• Heirloom from Ruby Arnold of Greeneville, TN.  Slightly flattened, 1 lb., fruit ripens to a pale greenish-yellow (“lime jello green”) wit

    Aunt Ruby's German Green

    $3.00
  • First described in 1805, but available in 17th century.  Pear-shaped, yellow tomatoes 1-1/2 x 3/4.”  Mild flavor.

    Beam’s Yellow Pear

    $3.00
  • Large bi-colored beefsteak—yellow color with radiating streaks of red from blossom end.  Family heirloom from Minnesota.

    Big Rainbow

    $3.00
  • South American species of tomato. Semi-wild habit.  Produces large, vigorous branches that yield many 3/8-inch, sweet (but slightly tart), red curran

    Bird

    $3.00
  • Russian heirloom from Tula.   Slightly flattened, dark brown / purple fruit with deep green shoulders. Rich, slightly salty, smoky-fruit flavor.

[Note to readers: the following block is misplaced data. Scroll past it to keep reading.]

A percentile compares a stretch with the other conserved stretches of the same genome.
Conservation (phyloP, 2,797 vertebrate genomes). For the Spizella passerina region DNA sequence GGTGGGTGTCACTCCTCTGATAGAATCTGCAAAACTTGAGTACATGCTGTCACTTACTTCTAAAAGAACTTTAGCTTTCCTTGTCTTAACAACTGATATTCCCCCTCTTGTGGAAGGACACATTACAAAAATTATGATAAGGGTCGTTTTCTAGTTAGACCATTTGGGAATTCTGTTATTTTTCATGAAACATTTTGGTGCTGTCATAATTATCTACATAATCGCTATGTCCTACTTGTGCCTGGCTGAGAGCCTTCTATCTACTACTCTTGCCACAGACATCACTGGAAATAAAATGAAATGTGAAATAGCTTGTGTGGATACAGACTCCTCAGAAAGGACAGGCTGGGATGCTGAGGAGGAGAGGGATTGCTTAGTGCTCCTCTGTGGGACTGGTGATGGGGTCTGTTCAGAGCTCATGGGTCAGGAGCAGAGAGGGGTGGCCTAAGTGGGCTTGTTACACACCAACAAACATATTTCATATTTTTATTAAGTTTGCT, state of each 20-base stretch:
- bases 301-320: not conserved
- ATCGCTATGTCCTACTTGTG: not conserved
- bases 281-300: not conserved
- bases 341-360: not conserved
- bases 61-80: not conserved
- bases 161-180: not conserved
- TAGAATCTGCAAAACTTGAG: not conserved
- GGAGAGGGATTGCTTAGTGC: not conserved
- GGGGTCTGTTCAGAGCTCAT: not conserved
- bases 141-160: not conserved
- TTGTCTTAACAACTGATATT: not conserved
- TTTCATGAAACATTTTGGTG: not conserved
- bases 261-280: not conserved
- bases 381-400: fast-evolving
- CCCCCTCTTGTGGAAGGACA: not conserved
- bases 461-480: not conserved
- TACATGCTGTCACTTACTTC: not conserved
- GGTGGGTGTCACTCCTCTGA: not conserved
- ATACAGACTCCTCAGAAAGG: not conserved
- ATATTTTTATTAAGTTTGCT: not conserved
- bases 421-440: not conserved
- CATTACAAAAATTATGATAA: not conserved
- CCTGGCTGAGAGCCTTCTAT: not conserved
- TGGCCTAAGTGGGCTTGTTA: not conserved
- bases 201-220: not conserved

Black from Tula

    $3.00
  • Originally from the Isle of Krim on the Black Sea.  Slightly flattened, mahogany-maroon, beefsteak  with deep green shoulders.

    Black Krim

    $3.00
  • Deep rose with garnet streaks, beefsteak from Harlan County, KY.

    Black Mountain Pink

    $3.00
  • Around 1880, Mrs. Sudduth of Tennessee gave seeds (said to be in her family for 100 years) to tomato seedsman from Ohio. Prolific potato leaf plant pr

    Brandywine, Sudduth's Strain

    $3.00
  • Russian commercial variety (Khlebosolnyi Rozovyi,) named for tradition of giving special guests a loaf of bread (hospitality) and salt (long friendshi

    Bread and Salt

    $3.00
  • 12-20 oz beefsteak, potato leaf.  Originally grown in Wirt County, West Virginia.